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Rob Chambers gives answers on the speech reco resolution issue



Rob Chambers, who works on the Microsoft Speech Recognition team at Microsoft, took notice of Craig’s blog post and my entry regarding the speech tutorial UI requiring 1024 x 768.

I really appreciate the fact that Rob is watching and listening to feedback on the blogs. It shows that Microsoft is taking in the feedback and is paying attention to the community.

Rob had this to say in response to the posts:

I understand the feedback … and it was a painful decision to have to make … but we had to go up to 1024×768 minimum resolution for a bunch of the screens in the Tutorial that Craig didn’t show you. We tried doing that in 800×600, but it just didn’t work; especially in the “Dictation” and “Working with Windows” sections of the Tutorial.

You see, in the tutorial, we try to make the system look as much like an actual running Windows Vista PC as possible, and also give the user instructions off to the right. We ask them to interactively try things (in a directed manner) so when they’re done with the tutorial, they’ll have a great idea of how to use WSR in the real world.

We may revisit this decision in the future (for Vista + 1), but for now, you’ll have to run the Tutorial on a system that supports 1024×768. However, users can still use the old style Training window on lower resolution screens.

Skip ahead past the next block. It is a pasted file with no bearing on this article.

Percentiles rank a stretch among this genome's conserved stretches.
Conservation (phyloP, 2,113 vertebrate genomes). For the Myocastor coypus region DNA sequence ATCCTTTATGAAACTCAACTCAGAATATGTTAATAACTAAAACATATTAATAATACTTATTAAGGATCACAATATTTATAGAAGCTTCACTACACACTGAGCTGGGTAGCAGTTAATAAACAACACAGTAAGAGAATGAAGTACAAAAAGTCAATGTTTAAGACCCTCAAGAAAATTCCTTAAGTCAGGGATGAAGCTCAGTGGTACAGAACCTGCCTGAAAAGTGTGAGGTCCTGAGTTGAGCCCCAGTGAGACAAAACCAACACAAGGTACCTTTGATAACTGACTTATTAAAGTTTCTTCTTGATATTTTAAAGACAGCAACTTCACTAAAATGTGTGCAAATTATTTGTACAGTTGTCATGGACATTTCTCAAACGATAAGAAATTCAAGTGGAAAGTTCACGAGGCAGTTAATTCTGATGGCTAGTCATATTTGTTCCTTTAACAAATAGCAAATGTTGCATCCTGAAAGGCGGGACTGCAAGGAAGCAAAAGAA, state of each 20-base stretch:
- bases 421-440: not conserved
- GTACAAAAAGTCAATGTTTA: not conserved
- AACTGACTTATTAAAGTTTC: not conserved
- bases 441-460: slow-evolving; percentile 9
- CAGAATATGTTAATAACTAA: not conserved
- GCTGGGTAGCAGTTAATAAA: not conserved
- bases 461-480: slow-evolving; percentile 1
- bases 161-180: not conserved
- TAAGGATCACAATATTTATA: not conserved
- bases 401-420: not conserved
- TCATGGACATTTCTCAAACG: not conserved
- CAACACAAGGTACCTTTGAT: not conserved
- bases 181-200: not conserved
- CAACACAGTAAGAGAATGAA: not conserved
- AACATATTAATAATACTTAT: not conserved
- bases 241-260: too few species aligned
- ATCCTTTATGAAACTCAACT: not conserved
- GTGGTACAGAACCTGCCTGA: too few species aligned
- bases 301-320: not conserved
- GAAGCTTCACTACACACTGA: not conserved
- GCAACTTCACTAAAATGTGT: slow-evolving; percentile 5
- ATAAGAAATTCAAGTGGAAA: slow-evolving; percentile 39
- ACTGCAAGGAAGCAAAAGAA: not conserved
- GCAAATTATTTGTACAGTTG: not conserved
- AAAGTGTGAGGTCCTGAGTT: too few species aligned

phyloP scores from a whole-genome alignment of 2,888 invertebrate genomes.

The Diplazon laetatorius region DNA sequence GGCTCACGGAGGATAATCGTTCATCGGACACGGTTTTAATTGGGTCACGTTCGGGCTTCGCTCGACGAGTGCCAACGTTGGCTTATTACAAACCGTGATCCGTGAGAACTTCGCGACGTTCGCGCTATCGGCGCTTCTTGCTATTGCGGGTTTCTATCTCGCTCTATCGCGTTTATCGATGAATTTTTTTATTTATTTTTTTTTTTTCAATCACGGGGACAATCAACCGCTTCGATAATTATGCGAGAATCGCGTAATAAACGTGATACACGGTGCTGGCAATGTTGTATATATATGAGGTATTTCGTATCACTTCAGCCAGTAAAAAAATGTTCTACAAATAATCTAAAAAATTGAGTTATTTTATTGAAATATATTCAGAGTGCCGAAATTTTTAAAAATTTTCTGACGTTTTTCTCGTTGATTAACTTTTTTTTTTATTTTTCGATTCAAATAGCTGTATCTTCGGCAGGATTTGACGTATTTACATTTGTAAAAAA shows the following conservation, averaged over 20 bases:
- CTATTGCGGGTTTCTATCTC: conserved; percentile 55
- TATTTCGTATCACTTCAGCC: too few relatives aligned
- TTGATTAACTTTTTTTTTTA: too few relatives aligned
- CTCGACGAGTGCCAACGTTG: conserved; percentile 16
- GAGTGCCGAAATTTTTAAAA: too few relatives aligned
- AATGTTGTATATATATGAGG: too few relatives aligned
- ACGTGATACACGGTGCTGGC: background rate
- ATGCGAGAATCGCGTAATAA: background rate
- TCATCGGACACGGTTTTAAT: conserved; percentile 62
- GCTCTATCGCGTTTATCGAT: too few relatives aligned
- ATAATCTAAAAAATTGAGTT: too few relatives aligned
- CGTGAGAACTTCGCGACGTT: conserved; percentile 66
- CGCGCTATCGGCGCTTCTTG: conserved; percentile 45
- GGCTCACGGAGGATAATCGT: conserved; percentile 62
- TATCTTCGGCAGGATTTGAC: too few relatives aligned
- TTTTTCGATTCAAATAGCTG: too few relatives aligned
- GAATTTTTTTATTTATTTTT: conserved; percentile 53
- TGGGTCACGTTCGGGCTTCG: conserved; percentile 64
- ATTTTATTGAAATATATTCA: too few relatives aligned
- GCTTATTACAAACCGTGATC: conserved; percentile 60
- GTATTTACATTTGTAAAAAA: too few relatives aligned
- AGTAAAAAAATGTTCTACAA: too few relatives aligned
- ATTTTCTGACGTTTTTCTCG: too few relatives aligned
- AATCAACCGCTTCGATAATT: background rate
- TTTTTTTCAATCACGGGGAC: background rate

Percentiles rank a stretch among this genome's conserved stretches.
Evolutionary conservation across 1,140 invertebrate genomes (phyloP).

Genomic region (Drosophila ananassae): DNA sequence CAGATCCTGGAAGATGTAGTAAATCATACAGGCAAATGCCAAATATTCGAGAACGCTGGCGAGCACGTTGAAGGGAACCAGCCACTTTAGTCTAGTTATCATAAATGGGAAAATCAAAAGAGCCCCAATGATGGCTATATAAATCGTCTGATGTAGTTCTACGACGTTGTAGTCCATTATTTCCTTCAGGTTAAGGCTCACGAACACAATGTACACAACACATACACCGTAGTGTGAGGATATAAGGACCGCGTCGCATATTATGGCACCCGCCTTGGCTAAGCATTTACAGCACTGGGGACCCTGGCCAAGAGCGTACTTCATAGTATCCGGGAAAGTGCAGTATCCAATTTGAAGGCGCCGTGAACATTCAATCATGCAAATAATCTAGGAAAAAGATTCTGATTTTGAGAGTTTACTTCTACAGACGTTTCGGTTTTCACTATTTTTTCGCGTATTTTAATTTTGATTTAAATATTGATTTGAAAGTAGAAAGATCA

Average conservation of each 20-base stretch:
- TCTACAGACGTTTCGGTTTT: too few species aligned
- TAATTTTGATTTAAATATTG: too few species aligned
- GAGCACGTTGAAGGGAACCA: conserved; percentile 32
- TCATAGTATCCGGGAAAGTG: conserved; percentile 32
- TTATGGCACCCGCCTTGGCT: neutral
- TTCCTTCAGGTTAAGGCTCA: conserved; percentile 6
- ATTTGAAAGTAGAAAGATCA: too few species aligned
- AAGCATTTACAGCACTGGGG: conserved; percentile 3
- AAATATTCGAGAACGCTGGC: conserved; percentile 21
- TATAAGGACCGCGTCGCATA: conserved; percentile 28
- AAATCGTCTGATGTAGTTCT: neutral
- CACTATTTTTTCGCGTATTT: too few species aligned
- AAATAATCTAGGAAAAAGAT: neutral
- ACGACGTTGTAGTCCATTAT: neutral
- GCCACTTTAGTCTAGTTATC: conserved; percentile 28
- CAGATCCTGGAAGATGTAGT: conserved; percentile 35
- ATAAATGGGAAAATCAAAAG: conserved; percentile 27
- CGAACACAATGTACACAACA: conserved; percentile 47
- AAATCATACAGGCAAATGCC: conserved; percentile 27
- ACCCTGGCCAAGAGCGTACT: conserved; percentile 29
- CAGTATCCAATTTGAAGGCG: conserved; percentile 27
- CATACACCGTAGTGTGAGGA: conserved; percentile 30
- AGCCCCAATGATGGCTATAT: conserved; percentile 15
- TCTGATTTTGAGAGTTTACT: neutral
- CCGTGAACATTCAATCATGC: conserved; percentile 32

Windows Speech Recognition itself doesn’t have a minimum resolution that’s any different than the core OS itself. You can run it on any size desktop you want.

Rob also pointed out that he is quite aware of designing tablet pc and mobile pc friendly apps, as he worked on the speech integration and inking experience for version 1 of the Tablet PC Edition. 

Although I don’t pretend to understand the complexities involved in designing the speech reco tutorial and I’m running the risk of oversimplifying the issue, I do agree with Craig on this. Couldn’t the same IF…THEN…ELSE statement that tests for the resolution and throws up the error, instead display different screen layouts and workflows, thus tailoring the experience to the user environment?

Fascinating discussion – thanks for taking part, Rob!

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